The CFO of auction house Sotheby’s, Patrick McClymont, has resigned from the company effective January 1, and that’s giving some on Wall Street pause.
“…yes we were surprised by the resignation,” analysts at Stifel wrote after the news broke.
Sotheby’s “has, to some extent, become more of a “trust us” story given the added leverage, use of guarantees, and expansion of SFS,” they wrote.
SFS is the auction house’s financing business, and its fast growth has raised concerns that the company could take on too much debt. SFS has “some additional risks if the art cycle rolls hard in 2016,” Stifel wrote.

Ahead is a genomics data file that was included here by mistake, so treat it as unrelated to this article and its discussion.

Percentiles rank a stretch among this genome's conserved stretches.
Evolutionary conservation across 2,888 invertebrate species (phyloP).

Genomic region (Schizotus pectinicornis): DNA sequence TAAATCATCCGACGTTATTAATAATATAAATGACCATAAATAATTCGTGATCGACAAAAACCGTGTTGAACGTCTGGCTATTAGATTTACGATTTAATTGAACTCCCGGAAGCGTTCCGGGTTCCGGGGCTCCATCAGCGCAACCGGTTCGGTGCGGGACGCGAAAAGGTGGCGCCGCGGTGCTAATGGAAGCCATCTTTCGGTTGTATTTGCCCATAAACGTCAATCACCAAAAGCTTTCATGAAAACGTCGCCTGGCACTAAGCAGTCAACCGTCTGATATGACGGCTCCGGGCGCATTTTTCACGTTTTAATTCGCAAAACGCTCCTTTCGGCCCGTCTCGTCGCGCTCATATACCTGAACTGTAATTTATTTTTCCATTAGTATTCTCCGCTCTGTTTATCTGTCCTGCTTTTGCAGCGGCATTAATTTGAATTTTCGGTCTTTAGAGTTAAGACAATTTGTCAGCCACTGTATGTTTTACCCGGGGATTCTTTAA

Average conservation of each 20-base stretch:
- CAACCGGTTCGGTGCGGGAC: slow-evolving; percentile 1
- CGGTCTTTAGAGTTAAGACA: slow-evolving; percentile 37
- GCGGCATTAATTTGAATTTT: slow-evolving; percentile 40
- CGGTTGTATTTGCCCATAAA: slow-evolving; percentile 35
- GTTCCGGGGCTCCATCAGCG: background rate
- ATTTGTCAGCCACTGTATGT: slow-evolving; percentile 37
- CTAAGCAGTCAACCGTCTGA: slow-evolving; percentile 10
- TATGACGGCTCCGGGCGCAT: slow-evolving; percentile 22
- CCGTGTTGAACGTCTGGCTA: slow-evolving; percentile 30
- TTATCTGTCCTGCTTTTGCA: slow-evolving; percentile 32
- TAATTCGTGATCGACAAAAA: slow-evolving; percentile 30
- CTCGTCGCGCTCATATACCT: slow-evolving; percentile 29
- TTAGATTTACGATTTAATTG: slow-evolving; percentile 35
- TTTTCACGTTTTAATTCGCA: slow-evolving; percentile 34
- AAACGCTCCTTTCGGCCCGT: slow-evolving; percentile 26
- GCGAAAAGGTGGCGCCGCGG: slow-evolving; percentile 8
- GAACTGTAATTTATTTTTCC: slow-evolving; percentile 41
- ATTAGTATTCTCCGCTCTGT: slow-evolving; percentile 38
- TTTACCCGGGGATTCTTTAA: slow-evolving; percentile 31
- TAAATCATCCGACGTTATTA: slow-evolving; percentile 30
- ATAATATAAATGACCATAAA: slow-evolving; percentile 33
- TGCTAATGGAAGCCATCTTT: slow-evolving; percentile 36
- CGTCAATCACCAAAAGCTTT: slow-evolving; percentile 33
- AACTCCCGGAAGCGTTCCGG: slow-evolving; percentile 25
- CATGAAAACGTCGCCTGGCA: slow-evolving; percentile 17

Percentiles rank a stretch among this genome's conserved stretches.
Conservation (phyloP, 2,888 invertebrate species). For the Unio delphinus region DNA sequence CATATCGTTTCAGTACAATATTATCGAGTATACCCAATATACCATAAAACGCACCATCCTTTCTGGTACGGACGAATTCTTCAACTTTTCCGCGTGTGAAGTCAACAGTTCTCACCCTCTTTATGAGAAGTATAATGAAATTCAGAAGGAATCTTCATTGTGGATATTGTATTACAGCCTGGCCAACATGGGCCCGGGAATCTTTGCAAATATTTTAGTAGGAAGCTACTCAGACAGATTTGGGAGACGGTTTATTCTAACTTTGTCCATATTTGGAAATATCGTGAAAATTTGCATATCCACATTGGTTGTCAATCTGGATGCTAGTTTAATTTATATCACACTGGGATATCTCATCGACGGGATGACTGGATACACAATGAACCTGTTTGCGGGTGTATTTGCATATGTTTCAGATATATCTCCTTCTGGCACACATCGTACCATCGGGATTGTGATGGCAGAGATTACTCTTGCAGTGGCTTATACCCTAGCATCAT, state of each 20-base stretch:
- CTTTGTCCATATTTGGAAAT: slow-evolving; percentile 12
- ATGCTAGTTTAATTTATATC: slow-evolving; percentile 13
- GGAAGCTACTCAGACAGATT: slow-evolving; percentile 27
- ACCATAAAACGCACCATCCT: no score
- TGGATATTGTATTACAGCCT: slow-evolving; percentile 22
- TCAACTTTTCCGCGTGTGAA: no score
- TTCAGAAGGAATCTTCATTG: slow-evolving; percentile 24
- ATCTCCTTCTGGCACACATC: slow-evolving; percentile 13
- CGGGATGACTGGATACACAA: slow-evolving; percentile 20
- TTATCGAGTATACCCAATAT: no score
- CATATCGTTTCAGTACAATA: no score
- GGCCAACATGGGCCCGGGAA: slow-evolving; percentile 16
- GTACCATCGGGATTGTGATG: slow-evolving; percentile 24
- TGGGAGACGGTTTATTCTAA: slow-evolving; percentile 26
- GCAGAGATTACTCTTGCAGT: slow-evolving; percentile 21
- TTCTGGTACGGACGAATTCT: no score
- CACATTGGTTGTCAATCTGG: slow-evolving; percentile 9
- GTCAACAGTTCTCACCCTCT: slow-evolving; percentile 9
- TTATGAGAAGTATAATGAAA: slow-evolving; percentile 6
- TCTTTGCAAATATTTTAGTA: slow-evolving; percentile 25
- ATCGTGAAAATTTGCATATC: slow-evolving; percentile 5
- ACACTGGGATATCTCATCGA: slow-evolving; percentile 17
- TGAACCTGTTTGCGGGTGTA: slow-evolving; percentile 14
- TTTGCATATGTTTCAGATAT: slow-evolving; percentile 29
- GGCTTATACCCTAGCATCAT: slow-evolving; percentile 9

“We saw Mr. McClymont as an important part of the transition to modernize the business practices. Also, the CFO slot being in transition will limit the chance for more meaningful strategic updates around real estate, the loan portfolio, or any sale to a trophy buyer.”
McClymont’s departure, plus any departures that will come after Sotheby’s offered employees buyouts in November, could mean the auction house loses business next year.
Sotheby’s CEO Tad Smith admitted that his customers have become more “discerning” in this market, and Stifel says that it “continues to hear more scepticism from big collectors around current auction / dealer pricing in the art market.”
That can be a dangerous combination once you add leverage.